Your Cookies are Disabled! sets cookies on your computer to help improve performance and provide a more engaging user experience. By using this site, you accept the terms of our cookie policy. Learn more.

What Notaries Need To Know About Hybrid Certificates

hybrid-wording2-resized.jpgUpdated 4-8-18. Some notarial certificates contain language for both an acknowledgment and a jurat, which can cause confusion and uncertainty during notarizations. Here's what you need to know. 

What Is A Hybrid Certificate?

A hybrid certificate combines two notarial acts — typically an acknowledgment plus a jurat or oath — into one combined certificate. Here are a few examples:

1. An officer of a corporation must acknowledge his signature on a contract and swear or affirm that they are an officer of the corporation. The wording on the notarial certificate might include the phrases:

“… before me appeared (name of signer), who being by me duly sworn (or affirmed) did say that he is the president of XYZ Corporation, …and that said (name of signer) acknowledged said instrument to be the free act and deed of said corporation.”

2. A signer is executing a Certificate of Trust, containing both acknowledgment wording and evidence of the signer taking an oath, as in this Florida notarial certificate:   

“The foregoing instrument was acknowledged before me this (date) by (name of signer), who is personally known by me or produced (type of ID) as identification, and who did take an oath.”

3. Another type of hybrid certificate combines a signature witnessing (a notarial act in many states requiring the document to be signed in front of the Notary) and an acknowledgment. The wording in such a case would read:

“Signed and acknowledged before me on (date) by (name of signer).”

Certificate of Trust


4. Finally, another example of a hybrid certificate is notarizing a Certificate of Trust, containing both acknowledgment wording and evidence of the signer taking an oath. (See illustration.)

State Laws And Hybrid Certificates

It’s your job to make sure that any certificate wording you use complies with the requirements of your state. So it’s a good idea to familiarize yourself with those requirements before completing a hybrid certificate because some states do not allow them.

California, for example, prohibits the use of hybrid certificates in many cases. If the documents will be filed in California, the Notary must complete a jurat or acknowledgment certificate prescribed by the state, but not a form that combines both. If, however, the document is going to another state and requires an acknowledgment, a Notary may be able to complete a hybrid acknowledgment certificate in which the signer acknowledges their signature and is stated to have taken an oath.

New York requires an all-purpose acknowledgment certificate to be used for documents affecting real property in the state. Notaries in the state would not be allowed to use a hybrid certificate for these documents.

Tips For Dealing With Hybrid Certificates

If you are confronted with a hybrid certificate, follow these guidelines:

Tip #1: Recognize the certificate as a hybrid and determine your course of action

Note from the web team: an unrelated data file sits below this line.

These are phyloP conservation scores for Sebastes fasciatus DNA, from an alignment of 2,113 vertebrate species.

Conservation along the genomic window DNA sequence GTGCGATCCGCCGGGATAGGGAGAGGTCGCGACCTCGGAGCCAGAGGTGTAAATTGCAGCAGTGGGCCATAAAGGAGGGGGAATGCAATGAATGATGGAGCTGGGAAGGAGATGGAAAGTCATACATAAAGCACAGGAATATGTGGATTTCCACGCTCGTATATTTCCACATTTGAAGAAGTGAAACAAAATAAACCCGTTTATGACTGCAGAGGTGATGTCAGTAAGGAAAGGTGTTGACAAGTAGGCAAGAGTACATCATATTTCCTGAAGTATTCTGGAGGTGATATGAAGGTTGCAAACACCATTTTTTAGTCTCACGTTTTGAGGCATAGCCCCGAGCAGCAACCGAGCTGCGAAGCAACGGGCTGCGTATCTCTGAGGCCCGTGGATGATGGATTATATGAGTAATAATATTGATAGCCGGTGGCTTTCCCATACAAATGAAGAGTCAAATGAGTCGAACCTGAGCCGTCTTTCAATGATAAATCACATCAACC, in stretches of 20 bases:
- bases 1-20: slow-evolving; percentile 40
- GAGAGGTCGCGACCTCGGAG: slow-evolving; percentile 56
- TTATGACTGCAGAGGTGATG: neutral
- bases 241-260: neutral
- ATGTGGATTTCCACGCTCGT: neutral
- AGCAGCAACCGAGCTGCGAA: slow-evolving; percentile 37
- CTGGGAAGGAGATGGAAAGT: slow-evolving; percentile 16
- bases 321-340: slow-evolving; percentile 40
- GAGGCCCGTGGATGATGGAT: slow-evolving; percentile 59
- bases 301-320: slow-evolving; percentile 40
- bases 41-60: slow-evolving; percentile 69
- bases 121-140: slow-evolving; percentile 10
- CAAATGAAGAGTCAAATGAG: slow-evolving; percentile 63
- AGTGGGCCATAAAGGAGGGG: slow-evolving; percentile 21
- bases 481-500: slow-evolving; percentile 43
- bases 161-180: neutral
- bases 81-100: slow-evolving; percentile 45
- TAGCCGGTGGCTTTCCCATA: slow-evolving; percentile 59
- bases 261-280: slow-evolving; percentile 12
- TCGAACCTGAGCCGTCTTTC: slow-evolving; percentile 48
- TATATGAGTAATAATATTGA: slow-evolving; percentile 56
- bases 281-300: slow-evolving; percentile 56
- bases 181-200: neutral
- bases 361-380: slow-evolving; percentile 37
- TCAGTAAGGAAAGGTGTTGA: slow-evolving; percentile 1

In order to spot a hybrid, you’ll need to know the typical acknowledgment and jurat forms in your state so that you can quickly identify the differences when they appear. 

Tip #2: Perform all actions stated in the hybrid certificate

Many Notaries may blindly “stamp and sign” whatever wording appears on the document without reading the certificate. The risk is that the Notary is certifying facts that might not have taken place (like administering an oath). So, if the hybrid requires you to take the signer’s acknowledgment and administer an oath, do both. If the wording says, “Signed and acknowledged before me,” you must actually witness the signature and have the signer acknowledge signing the document. The signer couldn’t sign the document before coming to acknowledge his or her signature to you.

Tip #3: Record the hybrid in your journal

Many states, including California, Florida and Texas, either require Notaries to keep a journal or recommend the practice. Make sure to note that you completed a hybrid certificate. If you are unsure what type of notarization you performed, briefly describe it.

Tip #4: Charge the correct fee for the notarization 

Just because the notarial certificate combines two notarial acts doesn’t mean you can double charge your customer. Default to charging for one notarial act unless your state laws clearly and explicitly allow you to charge for both. 

Kelle Clarke is a regular contributing writer to the NNA.

Additional Resources:

State Law Summaries

NNA Hotline


Add your comment

L. A. Rust

18 May 2015

Excellent information to know and have at hand. Suggest that a copy be made and kept in your Journal for easy access and reference -- better to "have it and not need it than to need it and not have it."

Wanda Williams

18 May 2015

I had not heard of this type of document before. Thank you for providing education on this! I now know what to look for if I come across a document like this.

Cynthia Cione

18 May 2015

In CA, it it is to be filed in CA, would you just cross out the one on the page and attach a jurat & acknowledgement?

18 May 2015

Colorado notary law is silent on the subject of hybrid certificates. But, a hybrid certificate is shown in the Colorado probate code for a self-proving affidavit, signed by witnesses, and attached to a last will and testament. I write Ack+Jurat in my journal. Hybrid certificates are not required to be taught in state-approved Colorado Notary Training, but I provide my students with the information, along with other advanced topics.

Jack Crawford

18 May 2015